The Wall Street Journal’s China Real Time Blog looks at reports of a severe labor shortage in China’s manufacturing centers:
So where have all the theoretically jobless peasants gone?
Structural unemployment – a mismatch between the skills workers have and those sought by employers – doesn’t fully explain the phenomenon. To answer the question, one needs to consider a combination of factors that symbolize the changing landscape of China’s labor force and modern society in general.
Firstly, there is indeed a structural problem here and it’s twofold: On the one hand, many of the outstanding job vacancies are due to a lack of skilled workers as segments of China’s export industry crawl up the value chain; but on the other hand, some factories complain that lots of the new-generation migrant workers aren’t interested in tough basic jobs like construction any more.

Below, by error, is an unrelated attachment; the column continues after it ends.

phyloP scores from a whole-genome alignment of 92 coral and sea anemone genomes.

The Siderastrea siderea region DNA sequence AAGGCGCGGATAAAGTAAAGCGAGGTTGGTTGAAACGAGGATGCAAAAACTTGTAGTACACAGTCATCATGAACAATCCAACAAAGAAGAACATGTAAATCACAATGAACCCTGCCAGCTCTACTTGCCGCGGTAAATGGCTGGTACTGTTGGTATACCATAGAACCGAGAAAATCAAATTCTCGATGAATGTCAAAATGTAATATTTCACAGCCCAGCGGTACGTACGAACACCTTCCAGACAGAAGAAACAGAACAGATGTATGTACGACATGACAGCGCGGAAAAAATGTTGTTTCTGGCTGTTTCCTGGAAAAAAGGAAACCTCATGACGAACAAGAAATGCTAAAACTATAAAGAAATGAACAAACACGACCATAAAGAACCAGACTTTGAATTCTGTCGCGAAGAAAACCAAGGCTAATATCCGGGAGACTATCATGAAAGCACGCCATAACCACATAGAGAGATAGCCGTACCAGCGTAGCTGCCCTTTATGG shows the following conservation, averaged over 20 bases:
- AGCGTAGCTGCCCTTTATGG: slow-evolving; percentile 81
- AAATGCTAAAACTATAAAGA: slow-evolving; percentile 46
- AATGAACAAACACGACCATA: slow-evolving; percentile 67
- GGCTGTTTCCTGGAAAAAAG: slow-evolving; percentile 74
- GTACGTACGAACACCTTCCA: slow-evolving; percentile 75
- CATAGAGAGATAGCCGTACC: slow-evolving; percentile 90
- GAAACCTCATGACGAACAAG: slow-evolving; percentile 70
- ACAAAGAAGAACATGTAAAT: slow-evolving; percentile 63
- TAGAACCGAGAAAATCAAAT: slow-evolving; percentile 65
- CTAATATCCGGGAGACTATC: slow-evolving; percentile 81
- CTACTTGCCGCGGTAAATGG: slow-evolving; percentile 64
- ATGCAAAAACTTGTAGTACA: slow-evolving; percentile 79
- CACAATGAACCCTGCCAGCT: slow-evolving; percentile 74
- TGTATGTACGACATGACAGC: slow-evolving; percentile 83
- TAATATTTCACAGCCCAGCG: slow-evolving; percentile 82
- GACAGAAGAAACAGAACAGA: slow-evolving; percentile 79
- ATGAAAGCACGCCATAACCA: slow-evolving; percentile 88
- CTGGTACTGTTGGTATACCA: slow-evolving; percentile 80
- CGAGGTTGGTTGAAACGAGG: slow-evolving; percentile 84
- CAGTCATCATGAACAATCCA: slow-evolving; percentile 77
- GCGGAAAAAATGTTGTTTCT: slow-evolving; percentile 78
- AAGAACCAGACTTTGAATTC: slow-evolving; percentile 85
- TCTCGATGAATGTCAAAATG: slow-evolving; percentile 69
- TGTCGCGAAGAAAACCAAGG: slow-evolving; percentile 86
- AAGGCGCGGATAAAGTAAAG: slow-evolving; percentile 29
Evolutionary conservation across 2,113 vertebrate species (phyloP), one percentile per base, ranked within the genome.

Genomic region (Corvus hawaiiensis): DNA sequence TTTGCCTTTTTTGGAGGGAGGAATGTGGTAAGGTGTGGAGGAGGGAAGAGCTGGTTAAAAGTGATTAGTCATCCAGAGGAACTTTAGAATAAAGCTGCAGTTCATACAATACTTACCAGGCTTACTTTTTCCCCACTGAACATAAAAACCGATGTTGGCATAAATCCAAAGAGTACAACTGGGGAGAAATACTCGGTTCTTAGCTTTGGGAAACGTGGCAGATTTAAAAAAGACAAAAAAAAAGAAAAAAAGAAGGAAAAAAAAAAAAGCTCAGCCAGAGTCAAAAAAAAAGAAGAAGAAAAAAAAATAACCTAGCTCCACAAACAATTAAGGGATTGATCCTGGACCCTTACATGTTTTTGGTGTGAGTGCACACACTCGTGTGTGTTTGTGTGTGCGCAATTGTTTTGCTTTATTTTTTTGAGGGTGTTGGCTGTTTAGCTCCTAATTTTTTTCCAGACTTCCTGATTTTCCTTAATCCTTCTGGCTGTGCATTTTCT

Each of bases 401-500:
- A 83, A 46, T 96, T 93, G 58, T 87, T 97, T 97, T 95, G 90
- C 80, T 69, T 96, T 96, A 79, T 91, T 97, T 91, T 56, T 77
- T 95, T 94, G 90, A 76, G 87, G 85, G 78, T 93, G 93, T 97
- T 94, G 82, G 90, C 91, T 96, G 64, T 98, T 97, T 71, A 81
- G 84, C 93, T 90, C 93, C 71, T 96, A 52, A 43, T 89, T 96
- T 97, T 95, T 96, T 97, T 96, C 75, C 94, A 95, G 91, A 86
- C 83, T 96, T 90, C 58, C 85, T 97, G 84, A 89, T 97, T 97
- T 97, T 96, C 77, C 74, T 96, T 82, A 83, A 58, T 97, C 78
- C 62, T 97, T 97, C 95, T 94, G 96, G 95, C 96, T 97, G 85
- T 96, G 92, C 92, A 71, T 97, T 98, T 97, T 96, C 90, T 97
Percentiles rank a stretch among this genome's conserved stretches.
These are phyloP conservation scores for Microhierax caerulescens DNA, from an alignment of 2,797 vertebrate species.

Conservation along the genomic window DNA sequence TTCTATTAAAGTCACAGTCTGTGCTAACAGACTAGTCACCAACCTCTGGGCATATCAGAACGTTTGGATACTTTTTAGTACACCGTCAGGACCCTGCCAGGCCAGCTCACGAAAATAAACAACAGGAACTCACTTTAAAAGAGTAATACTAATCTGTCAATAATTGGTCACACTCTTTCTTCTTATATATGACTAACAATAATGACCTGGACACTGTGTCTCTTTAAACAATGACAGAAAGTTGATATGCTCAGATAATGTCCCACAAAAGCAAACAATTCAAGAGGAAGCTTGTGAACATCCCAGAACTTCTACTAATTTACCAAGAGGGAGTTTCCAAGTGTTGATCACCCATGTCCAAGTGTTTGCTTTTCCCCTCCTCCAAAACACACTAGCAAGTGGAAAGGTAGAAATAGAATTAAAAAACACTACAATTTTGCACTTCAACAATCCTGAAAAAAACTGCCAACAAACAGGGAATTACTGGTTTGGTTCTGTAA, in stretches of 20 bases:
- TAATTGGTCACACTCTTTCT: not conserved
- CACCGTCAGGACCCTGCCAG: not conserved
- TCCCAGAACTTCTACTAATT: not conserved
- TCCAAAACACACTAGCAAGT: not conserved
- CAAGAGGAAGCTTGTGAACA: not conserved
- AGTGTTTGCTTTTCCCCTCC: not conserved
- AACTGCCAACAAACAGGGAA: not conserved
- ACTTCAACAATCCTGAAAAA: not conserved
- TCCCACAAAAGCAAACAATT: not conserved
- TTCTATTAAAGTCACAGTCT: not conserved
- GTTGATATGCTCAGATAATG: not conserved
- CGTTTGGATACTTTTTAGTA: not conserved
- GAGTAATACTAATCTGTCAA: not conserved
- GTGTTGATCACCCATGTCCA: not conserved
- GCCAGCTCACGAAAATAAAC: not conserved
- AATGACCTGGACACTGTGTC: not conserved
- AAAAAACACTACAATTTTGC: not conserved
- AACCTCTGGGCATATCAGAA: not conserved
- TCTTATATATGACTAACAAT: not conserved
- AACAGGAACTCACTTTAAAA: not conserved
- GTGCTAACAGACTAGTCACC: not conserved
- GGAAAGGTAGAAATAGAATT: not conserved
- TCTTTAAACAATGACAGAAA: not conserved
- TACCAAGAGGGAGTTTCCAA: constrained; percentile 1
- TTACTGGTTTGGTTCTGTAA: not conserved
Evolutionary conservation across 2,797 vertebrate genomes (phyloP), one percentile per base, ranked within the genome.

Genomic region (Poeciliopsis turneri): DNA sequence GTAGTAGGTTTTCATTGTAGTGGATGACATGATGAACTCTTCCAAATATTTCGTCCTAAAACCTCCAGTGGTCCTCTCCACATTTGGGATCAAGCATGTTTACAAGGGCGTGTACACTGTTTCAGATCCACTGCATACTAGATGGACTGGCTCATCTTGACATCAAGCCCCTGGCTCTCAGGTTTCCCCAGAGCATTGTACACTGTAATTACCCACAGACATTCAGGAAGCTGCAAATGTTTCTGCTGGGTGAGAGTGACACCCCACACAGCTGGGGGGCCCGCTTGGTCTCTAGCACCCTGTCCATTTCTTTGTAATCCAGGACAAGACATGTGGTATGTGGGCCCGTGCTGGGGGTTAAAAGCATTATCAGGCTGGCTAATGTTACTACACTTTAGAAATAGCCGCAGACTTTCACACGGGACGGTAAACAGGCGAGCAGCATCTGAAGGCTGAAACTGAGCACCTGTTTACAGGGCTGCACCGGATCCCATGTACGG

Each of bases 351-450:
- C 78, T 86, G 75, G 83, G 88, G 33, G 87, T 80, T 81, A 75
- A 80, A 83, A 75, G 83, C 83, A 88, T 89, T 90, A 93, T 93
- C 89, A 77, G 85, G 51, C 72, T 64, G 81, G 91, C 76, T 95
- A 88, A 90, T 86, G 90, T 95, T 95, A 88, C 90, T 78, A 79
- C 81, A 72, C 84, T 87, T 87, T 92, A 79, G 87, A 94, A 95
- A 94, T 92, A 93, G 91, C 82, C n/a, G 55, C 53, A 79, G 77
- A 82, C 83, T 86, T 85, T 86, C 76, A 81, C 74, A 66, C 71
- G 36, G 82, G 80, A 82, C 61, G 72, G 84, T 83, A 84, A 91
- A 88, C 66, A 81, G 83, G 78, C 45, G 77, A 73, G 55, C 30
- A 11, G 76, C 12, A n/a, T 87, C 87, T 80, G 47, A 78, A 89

The lack of interest in such low-paying, physically demanding work partly stems from the second factor – the growing income at home for these farmers. Much to its credit, the Chinese government has consistently put developing agriculture and feeding the rural population (which measured 727.5 million in 2007) as its top priority over the years. An incessant stream of favorable policies, such as scrapping burdensome taxes and forceful market intervention, have increased rural incomes to the extent that farming is becoming more rewarding than cleaning skyscraper windows in some places.